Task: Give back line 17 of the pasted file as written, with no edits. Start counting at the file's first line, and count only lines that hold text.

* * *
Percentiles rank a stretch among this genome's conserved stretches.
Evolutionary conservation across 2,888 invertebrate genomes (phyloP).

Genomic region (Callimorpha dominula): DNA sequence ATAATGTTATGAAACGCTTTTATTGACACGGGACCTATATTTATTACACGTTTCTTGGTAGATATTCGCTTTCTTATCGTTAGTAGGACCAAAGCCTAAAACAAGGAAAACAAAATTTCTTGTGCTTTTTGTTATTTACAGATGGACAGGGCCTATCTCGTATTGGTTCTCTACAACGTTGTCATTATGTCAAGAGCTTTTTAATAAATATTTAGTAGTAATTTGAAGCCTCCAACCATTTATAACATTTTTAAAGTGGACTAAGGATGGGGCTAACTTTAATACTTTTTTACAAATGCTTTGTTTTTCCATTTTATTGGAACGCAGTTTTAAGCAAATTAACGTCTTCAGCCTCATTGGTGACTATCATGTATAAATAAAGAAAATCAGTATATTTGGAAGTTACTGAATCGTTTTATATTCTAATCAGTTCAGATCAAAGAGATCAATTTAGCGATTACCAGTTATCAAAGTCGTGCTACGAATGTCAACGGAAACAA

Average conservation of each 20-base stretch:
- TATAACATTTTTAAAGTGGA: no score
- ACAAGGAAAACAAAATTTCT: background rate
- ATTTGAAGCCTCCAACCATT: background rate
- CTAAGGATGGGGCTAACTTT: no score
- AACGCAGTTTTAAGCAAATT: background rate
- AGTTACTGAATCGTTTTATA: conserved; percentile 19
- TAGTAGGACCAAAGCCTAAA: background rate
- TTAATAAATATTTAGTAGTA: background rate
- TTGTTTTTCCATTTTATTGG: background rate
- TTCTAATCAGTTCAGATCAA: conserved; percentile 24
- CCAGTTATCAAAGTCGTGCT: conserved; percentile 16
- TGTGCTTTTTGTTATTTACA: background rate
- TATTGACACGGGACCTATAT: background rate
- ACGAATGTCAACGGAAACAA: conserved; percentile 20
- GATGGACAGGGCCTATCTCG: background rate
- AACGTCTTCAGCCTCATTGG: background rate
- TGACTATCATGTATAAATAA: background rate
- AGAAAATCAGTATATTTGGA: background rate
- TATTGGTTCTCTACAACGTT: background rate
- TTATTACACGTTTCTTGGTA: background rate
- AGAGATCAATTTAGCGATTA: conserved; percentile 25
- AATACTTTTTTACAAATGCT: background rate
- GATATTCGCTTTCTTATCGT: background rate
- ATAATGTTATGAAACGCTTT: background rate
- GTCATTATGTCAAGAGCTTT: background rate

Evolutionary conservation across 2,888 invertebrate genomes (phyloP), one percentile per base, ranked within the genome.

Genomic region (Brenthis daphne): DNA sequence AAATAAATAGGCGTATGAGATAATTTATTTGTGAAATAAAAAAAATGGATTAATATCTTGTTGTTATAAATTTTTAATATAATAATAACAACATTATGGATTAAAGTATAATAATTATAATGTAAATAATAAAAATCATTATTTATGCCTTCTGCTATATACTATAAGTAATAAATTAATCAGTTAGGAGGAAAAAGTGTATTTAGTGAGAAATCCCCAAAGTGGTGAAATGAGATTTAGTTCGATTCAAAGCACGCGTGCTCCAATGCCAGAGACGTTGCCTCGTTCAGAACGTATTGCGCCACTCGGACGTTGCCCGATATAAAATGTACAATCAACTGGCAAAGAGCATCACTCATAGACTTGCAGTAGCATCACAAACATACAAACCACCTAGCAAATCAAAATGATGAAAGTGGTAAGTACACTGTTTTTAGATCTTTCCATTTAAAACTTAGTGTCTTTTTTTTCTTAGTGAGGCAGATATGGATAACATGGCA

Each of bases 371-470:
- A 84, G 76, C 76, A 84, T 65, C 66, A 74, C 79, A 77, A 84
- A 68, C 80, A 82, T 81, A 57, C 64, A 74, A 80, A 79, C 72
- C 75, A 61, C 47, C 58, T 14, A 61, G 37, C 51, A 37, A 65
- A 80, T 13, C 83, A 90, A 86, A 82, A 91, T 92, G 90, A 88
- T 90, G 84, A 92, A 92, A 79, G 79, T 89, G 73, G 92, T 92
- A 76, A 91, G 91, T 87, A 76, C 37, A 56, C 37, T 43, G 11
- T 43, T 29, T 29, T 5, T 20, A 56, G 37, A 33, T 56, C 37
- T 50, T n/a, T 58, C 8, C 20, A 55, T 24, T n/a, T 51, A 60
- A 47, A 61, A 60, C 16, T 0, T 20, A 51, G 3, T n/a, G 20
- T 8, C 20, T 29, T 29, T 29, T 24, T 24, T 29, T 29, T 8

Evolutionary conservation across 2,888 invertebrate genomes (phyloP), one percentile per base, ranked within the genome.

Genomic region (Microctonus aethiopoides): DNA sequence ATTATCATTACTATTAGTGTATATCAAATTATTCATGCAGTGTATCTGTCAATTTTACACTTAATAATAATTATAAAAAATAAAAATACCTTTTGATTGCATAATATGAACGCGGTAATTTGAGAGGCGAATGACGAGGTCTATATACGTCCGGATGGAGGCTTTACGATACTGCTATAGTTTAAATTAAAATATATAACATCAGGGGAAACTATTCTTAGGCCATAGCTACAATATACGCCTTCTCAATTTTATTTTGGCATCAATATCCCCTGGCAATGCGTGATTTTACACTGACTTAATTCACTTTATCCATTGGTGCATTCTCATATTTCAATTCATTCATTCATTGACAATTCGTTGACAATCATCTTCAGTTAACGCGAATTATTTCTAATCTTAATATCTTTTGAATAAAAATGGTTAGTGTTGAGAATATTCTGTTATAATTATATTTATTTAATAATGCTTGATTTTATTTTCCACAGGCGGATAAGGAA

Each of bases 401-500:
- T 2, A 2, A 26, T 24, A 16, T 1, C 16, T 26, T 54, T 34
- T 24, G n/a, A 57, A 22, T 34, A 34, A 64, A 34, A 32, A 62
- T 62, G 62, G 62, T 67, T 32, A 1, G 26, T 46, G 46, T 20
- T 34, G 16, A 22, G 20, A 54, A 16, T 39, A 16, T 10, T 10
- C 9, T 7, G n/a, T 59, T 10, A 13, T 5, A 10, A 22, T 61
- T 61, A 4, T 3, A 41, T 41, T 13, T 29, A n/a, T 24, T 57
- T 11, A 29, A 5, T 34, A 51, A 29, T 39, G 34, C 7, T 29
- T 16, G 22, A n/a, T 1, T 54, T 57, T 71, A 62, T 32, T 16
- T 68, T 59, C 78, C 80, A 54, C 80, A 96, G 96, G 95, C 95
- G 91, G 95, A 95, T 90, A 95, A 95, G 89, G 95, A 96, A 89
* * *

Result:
- TATTGACACGGGACCTATAT: background rate